Now. with your right hand, draw the outjogged card from the packet and show that the ace of spades has changed to an indifferent card. Flip the card face-down onto the packet, and deal the five cards as four (using the snap-down deal) onto the face-up pile of previous discards.

The ace of diamonds remains to be vanished. Pick up this pile and backspread three cards, forming a four-card fan, as you have with each of the previous packets. As before, the fourth indifferent card remains hidden beneath the ace. With your right hand, remove

the double card from the fan. Then, with the left fingers, flip the fanned cards face-down, letting them fall squared Into dealing grip.

Lay the face-up double card onto the left hand's packet, injogged about one inch. Then, with the right fingers, draw the bottom facedown card forward and remove it from the packet. Immediately lay this card onto the face-up ace, injogged about an inch farther to create a lengthwise spread.

Now reposition your right hand palm-down over the packet, in preparation for the Vernon alignment move; that is, station the right thumb on the inner end of the top card, the tip of the right forefinger on the back of this card, and the tip of the right second finger on the exposed portion of the face-up ace of diamonds (Figure 234). Then move the right hand forward, sliding the face-down top card and the face-up ace over the packet as a unit. As you do this, the right thumb will hit the inner end of the face-up indifferent card that was hidden below the ace. Do not hesitate at this point: continue moving the right hand forward, now pushing the top three cards along—but also use the right thumb to lift the inner ends of these cards slightly, forming a break beneath them as the top and third cards slide flush with the bottom two cards of the packet. Halt the right hand's movement when the bottom two cards hit the right thumb, and take over the break above them with the left fourth finger. At this point the ace of diamonds should be outjogged about an inch, second from the top of the packet. Position the tip of the left forefinger at the outer end of the ace.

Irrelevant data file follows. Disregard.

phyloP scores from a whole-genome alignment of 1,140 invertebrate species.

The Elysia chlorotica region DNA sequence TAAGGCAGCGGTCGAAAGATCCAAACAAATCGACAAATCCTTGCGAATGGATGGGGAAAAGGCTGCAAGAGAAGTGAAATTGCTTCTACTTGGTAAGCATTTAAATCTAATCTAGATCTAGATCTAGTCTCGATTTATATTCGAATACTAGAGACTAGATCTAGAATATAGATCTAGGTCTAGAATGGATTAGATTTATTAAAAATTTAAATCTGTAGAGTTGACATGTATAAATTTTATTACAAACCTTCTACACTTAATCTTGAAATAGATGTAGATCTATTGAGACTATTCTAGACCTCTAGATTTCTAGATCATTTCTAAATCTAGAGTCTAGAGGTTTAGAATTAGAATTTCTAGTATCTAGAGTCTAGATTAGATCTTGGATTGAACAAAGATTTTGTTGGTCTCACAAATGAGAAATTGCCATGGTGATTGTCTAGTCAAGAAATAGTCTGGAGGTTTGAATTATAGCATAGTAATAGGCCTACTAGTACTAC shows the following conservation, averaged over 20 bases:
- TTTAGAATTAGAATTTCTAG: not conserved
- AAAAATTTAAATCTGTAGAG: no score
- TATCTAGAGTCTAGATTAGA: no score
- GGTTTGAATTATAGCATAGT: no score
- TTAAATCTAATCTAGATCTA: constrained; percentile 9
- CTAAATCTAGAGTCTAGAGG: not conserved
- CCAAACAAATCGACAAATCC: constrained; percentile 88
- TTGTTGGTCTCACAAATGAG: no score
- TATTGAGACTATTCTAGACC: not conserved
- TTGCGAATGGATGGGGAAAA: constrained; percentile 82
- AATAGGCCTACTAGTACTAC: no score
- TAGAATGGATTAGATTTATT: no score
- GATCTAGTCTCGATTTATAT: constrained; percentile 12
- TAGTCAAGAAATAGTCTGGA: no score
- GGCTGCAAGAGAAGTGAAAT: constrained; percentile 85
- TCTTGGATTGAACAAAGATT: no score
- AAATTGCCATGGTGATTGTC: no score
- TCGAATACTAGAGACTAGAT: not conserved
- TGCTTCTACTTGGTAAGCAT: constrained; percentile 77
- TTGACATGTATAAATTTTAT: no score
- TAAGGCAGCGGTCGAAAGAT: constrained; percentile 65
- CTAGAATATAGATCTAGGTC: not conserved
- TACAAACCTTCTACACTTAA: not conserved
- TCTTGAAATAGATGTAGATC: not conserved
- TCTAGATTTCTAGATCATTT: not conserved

Retract your right fingers to the inner end of the packet and grip the cards above the break, pinching them between the thumb, below, and fingers, above. Draw the top card and the face-up indifferent card beneath it inwar d, while keeping the outjogged ace stationary by applying pressure with the tips of the left fingers and thumb to the sides of the packet. This action strips the ace from between the right hand's two cards, but to the audience it should appear as if you are only drawing the top card back and away from the packet.